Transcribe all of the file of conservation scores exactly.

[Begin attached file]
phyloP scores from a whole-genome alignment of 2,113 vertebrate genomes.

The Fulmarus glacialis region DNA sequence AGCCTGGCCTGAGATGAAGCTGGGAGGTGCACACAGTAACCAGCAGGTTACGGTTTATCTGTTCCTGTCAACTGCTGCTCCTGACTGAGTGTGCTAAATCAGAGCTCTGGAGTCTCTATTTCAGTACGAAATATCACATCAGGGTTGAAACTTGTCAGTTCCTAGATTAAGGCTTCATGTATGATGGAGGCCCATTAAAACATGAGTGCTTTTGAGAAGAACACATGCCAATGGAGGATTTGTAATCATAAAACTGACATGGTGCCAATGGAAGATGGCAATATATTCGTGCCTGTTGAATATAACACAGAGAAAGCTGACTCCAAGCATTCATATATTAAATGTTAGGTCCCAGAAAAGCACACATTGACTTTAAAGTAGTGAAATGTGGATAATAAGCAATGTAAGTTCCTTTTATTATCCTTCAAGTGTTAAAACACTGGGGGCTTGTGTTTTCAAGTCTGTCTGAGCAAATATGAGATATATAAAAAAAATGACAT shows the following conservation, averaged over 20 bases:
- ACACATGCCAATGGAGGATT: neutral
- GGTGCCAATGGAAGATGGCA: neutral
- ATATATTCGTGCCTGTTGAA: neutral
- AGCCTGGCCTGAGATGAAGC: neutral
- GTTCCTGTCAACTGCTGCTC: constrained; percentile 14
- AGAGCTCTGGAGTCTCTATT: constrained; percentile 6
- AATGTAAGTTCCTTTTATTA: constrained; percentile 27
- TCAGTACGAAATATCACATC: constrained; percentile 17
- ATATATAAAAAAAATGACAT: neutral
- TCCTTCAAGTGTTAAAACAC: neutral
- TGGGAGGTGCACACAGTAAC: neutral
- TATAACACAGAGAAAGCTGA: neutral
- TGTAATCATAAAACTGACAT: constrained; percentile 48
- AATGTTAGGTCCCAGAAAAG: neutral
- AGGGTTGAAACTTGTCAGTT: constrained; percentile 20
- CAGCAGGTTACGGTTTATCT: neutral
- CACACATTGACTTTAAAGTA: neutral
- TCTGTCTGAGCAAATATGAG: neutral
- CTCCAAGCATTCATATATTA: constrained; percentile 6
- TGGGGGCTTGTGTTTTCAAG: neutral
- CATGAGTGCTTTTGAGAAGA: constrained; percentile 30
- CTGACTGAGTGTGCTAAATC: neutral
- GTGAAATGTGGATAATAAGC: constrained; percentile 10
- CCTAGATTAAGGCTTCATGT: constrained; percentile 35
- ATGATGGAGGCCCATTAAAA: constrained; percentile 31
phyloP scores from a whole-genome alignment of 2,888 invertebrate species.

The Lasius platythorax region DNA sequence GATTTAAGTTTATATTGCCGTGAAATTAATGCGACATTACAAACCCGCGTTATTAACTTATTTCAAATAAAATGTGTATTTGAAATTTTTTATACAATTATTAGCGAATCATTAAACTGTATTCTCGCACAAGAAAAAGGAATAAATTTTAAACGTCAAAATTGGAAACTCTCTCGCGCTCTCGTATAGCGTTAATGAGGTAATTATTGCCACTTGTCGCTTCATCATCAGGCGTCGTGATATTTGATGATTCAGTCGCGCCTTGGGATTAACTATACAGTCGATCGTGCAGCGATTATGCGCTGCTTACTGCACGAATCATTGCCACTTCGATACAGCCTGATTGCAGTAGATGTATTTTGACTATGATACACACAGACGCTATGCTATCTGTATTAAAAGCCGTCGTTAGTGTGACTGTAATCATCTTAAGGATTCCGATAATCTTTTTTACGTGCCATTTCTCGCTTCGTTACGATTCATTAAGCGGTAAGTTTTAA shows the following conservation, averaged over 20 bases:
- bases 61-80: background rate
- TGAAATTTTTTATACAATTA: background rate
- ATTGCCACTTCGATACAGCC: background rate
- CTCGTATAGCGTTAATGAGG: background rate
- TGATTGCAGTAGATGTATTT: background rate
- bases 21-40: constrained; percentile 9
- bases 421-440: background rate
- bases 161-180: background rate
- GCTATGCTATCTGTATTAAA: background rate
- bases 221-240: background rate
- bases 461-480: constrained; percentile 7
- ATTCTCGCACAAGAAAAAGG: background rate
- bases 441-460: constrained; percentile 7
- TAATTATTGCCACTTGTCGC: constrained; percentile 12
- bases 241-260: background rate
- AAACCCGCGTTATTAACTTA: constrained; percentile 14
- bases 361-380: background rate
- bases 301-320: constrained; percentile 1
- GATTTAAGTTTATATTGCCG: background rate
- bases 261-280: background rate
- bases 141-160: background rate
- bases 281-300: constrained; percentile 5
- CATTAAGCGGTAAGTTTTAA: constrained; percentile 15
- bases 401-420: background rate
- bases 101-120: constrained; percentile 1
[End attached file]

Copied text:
phyloP scores from a whole-genome alignment of 2,113 vertebrate genomes.

The Fulmarus glacialis region DNA sequence AGCCTGGCCTGAGATGAAGCTGGGAGGTGCACACAGTAACCAGCAGGTTACGGTTTATCTGTTCCTGTCAACTGCTGCTCCTGACTGAGTGTGCTAAATCAGAGCTCTGGAGTCTCTATTTCAGTACGAAATATCACATCAGGGTTGAAACTTGTCAGTTCCTAGATTAAGGCTTCATGTATGATGGAGGCCCATTAAAACATGAGTGCTTTTGAGAAGAACACATGCCAATGGAGGATTTGTAATCATAAAACTGACATGGTGCCAATGGAAGATGGCAATATATTCGTGCCTGTTGAATATAACACAGAGAAAGCTGACTCCAAGCATTCATATATTAAATGTTAGGTCCCAGAAAAGCACACATTGACTTTAAAGTAGTGAAATGTGGATAATAAGCAATGTAAGTTCCTTTTATTATCCTTCAAGTGTTAAAACACTGGGGGCTTGTGTTTTCAAGTCTGTCTGAGCAAATATGAGATATATAAAAAAAATGACAT shows the following conservation, averaged over 20 bases:
- ACACATGCCAATGGAGGATT: neutral
- GGTGCCAATGGAAGATGGCA: neutral
- ATATATTCGTGCCTGTTGAA: neutral
- AGCCTGGCCTGAGATGAAGC: neutral
- GTTCCTGTCAACTGCTGCTC: constrained; percentile 14
- AGAGCTCTGGAGTCTCTATT: constrained; percentile 6
- AATGTAAGTTCCTTTTATTA: constrained; percentile 27
- TCAGTACGAAATATCACATC: constrained; percentile 17
- ATATATAAAAAAAATGACAT: neutral
- TCCTTCAAGTGTTAAAACAC: neutral
- TGGGAGGTGCACACAGTAAC: neutral
- TATAACACAGAGAAAGCTGA: neutral
- TGTAATCATAAAACTGACAT: constrained; percentile 48
- AATGTTAGGTCCCAGAAAAG: neutral
- AGGGTTGAAACTTGTCAGTT: constrained; percentile 20
- CAGCAGGTTACGGTTTATCT: neutral
- CACACATTGACTTTAAAGTA: neutral
- TCTGTCTGAGCAAATATGAG: neutral
- CTCCAAGCATTCATATATTA: constrained; percentile 6
- TGGGGGCTTGTGTTTTCAAG: neutral
- CATGAGTGCTTTTGAGAAGA: constrained; percentile 30
- CTGACTGAGTGTGCTAAATC: neutral
- GTGAAATGTGGATAATAAGC: constrained; percentile 10
- CCTAGATTAAGGCTTCATGT: constrained; percentile 35
- ATGATGGAGGCCCATTAAAA: constrained; percentile 31
phyloP scores from a whole-genome alignment of 2,888 invertebrate species.

The Lasius platythorax region DNA sequence GATTTAAGTTTATATTGCCGTGAAATTAATGCGACATTACAAACCCGCGTTATTAACTTATTTCAAATAAAATGTGTATTTGAAATTTTTTATACAATTATTAGCGAATCATTAAACTGTATTCTCGCACAAGAAAAAGGAATAAATTTTAAACGTCAAAATTGGAAACTCTCTCGCGCTCTCGTATAGCGTTAATGAGGTAATTATTGCCACTTGTCGCTTCATCATCAGGCGTCGTGATATTTGATGATTCAGTCGCGCCTTGGGATTAACTATACAGTCGATCGTGCAGCGATTATGCGCTGCTTACTGCACGAATCATTGCCACTTCGATACAGCCTGATTGCAGTAGATGTATTTTGACTATGATACACACAGACGCTATGCTATCTGTATTAAAAGCCGTCGTTAGTGTGACTGTAATCATCTTAAGGATTCCGATAATCTTTTTTACGTGCCATTTCTCGCTTCGTTACGATTCATTAAGCGGTAAGTTTTAA shows the following conservation, averaged over 20 bases:
- bases 61-80: background rate
- TGAAATTTTTTATACAATTA: background rate
- ATTGCCACTTCGATACAGCC: background rate
- CTCGTATAGCGTTAATGAGG: background rate
- TGATTGCAGTAGATGTATTT: background rate
- bases 21-40: constrained; percentile 9
- bases 421-440: background rate
- bases 161-180: background rate
- GCTATGCTATCTGTATTAAA: background rate
- bases 221-240: background rate
- bases 461-480: constrained; percentile 7
- ATTCTCGCACAAGAAAAAGG: background rate
- bases 441-460: constrained; percentile 7
- TAATTATTGCCACTTGTCGC: constrained; percentile 12
- bases 241-260: background rate
- AAACCCGCGTTATTAACTTA: constrained; percentile 14
- bases 361-380: background rate
- bases 301-320: constrained; percentile 1
- GATTTAAGTTTATATTGCCG: background rate
- bases 261-280: background rate
- bases 141-160: background rate
- bases 281-300: constrained; percentile 5
- CATTAAGCGGTAAGTTTTAA: constrained; percentile 15
- bases 401-420: background rate
- bases 101-120: constrained; percentile 1